The shot signified much more than six runs in the scorebook. It said: I am the big boy and you are the squirt. I am strong and you are weak. "I don't let spinners bowl to me," said Pietersen afterwards. And it is not just spinners: no Englishman has regularly bullied attacks that way for a generation, not since the autumn of Graham Gooch's career. So why has Pietersen succeeded spectacularly where so many dozens of others failed?
Clearly, coming into a settled team helps. As does his extra height, which he exploits to the maximum, getting right forward or back. Extra reach helps defuse the doosra - if you get to the pitch of the ball it doesn't matter so much which way it spins. And it makes it hard for any bowler to settle into a line-and-length groove.
But extra height and extreme power didn't make Graeme Hick a world-beater. What really sets Pietersen apart is that will to dominate. Compared to other young English players, he thinks differently and behaves differently. Which raises the question: is his success somehow connected with his un-Englishness?
Pietersen doesn't feel like an English kind of batsman. Even in his assertions of Britishness, his idiom betrays him: when asked about South African cricket, he recently said: "I've lost total interest." And in many ways he is the antithesis of a British stereotype. He is openly ambitious in a reticent country. He says what he thinks, in a culture famed for irony - i.e. for saying what you don't think. He makes comments that have easily-embarrassed Brits squirming. (Asked last year whether he had a girlfriend, he just smiled and said: "I don't struggle.") He is open about trying desperately hard in a culture where many think success should have a kind of aristocratic effortlessness. He has a curious bottom-handed technique on a county circuit whose folklore says that cross-bat shots will be found out by the moving ball.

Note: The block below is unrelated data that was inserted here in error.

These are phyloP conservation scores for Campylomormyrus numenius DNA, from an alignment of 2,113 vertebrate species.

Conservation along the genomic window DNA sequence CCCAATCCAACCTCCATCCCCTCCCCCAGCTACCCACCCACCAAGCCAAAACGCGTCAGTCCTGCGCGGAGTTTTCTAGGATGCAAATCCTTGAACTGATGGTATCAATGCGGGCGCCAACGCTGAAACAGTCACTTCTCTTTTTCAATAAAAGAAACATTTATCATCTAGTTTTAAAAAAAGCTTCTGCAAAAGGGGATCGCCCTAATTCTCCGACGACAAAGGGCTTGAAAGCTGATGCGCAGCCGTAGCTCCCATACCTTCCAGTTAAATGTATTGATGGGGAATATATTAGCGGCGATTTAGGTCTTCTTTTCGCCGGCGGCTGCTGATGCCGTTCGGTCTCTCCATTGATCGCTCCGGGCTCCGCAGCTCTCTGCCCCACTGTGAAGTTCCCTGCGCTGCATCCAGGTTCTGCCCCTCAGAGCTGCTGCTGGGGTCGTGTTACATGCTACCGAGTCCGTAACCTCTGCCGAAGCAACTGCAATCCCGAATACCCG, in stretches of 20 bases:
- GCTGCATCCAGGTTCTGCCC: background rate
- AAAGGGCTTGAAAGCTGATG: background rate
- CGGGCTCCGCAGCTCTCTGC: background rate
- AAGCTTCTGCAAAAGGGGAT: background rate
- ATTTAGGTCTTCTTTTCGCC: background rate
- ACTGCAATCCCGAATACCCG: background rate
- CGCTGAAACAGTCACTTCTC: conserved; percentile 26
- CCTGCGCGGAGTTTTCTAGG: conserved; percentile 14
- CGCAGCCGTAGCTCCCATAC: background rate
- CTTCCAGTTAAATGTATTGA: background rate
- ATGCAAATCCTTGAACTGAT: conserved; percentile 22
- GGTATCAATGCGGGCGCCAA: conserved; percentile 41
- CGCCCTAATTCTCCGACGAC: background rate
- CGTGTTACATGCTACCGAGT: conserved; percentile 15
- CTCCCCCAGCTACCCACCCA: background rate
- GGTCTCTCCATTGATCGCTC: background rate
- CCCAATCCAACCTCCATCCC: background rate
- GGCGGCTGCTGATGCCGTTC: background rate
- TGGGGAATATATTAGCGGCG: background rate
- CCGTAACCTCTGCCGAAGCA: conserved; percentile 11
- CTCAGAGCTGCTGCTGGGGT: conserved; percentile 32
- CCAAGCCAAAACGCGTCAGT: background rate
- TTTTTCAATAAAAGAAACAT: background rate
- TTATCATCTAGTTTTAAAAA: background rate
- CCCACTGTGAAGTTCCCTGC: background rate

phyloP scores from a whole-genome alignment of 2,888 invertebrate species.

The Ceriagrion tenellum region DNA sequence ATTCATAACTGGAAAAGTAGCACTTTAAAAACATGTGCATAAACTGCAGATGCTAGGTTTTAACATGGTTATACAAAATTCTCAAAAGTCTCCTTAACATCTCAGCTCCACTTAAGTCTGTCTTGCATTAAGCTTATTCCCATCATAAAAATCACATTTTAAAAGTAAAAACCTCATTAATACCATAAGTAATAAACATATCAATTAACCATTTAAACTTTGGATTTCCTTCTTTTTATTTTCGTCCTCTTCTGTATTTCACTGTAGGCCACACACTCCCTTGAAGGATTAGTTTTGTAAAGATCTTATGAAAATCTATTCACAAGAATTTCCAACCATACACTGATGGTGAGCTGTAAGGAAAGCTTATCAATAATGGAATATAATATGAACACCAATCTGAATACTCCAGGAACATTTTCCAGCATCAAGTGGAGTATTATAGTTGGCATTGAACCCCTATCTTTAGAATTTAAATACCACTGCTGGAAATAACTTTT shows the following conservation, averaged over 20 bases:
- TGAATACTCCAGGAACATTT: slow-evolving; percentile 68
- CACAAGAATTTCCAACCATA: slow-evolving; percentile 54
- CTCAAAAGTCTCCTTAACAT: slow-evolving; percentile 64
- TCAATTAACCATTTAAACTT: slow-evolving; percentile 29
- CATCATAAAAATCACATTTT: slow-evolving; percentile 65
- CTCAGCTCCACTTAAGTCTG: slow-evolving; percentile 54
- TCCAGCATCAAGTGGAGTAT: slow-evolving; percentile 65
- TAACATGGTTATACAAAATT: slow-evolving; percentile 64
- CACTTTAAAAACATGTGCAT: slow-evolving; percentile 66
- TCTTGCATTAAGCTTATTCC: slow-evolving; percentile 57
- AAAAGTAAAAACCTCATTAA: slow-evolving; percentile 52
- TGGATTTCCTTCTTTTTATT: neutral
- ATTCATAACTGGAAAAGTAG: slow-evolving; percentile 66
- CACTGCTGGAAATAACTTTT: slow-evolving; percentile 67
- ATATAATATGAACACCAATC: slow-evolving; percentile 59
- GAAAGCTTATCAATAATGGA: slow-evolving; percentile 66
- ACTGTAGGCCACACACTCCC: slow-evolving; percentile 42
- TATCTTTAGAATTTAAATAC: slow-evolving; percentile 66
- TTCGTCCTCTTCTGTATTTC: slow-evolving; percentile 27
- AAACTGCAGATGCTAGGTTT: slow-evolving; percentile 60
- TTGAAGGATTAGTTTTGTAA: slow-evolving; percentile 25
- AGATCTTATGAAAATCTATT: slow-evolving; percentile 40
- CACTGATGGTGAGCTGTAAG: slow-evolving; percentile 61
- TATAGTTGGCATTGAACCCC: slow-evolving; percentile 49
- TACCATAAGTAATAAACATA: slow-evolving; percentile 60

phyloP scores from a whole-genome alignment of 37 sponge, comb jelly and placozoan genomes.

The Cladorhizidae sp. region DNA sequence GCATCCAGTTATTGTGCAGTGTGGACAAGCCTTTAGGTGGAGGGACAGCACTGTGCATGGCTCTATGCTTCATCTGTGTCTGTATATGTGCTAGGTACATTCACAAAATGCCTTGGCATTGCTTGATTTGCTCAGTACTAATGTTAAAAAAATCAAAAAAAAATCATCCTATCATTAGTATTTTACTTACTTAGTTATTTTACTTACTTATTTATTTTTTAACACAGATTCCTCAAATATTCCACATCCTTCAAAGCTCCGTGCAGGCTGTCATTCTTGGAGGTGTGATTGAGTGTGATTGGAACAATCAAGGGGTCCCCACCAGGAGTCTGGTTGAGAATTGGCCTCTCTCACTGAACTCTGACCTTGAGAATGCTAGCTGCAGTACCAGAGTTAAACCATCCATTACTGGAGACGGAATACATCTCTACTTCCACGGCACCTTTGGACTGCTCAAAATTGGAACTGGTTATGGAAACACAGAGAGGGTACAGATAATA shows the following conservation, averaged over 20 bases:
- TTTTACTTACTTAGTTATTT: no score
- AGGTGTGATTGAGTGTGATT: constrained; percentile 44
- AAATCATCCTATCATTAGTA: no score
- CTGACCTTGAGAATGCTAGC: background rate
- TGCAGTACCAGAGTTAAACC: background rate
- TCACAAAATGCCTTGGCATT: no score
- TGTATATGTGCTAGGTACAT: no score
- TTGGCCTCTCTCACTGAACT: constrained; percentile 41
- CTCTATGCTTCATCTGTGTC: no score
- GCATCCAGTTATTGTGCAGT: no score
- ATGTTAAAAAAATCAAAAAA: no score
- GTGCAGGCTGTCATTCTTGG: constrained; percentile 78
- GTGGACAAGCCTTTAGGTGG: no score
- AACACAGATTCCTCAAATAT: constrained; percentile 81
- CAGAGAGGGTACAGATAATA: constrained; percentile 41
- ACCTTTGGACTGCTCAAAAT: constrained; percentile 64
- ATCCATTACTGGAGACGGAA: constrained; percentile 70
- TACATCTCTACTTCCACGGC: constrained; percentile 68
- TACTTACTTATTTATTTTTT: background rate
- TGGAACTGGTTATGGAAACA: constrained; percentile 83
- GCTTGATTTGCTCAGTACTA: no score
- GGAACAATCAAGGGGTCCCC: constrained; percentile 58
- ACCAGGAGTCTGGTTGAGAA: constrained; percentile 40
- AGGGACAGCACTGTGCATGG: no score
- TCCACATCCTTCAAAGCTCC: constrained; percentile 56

And, as the perceptive Kevin Mitchell of The Observer first pointed out, Pietersen and the Zimbabwe-raised Duncan Fletcher seem to have brought something new to the English side. Unburdened by post-imperial guilt, they are perhaps more able to really enjoy dominating an opponent, revel in grinding his nose in it. "It was as if there were pride to be garnered," wrote Mitchell about the old days, "from losing graciously and for ever - to let the previously subjugated have their day." To Pietersen, noble defeat is an oxymoron. "We were taught [at school in Pietermaritzburg] to be aggressive, to do whatever it took... Winning means so much to me."
The man himself would swat away all the theorising and tell you he feels as English as the next bloke. He has the three lions tattooed on his bicep and praise for his adopted country on the tip of his tongue: "I love the country," he said last year. "I love the people. I love all the players. I love the management." And indeed, there have been plenty of Anglo-Africans, like Hick, who were as different as they were diffident. But if Pietersen's background didn't make his character, maybe it did allow him to fully express it.
All sorts of currents cut across these generalisations. What binds Pietersen to the culture of any country is less than what separates him from the mass. He is an exceptional man. At 19, he turned his back on home to carve out a life on the other side of the world. Not many youngsters, whatever their culture, do that. He went on his own, trusting that skill, confidence and ambition would bring riches and recognition a long way from home. That description leads to a final thought. Perhaps Pietersen is dead right. He is very like one kind of Englishman, but a kind long-since disappeared - the empire builder.
Paul Coupar is an assistant editor at The Wisden Cricketer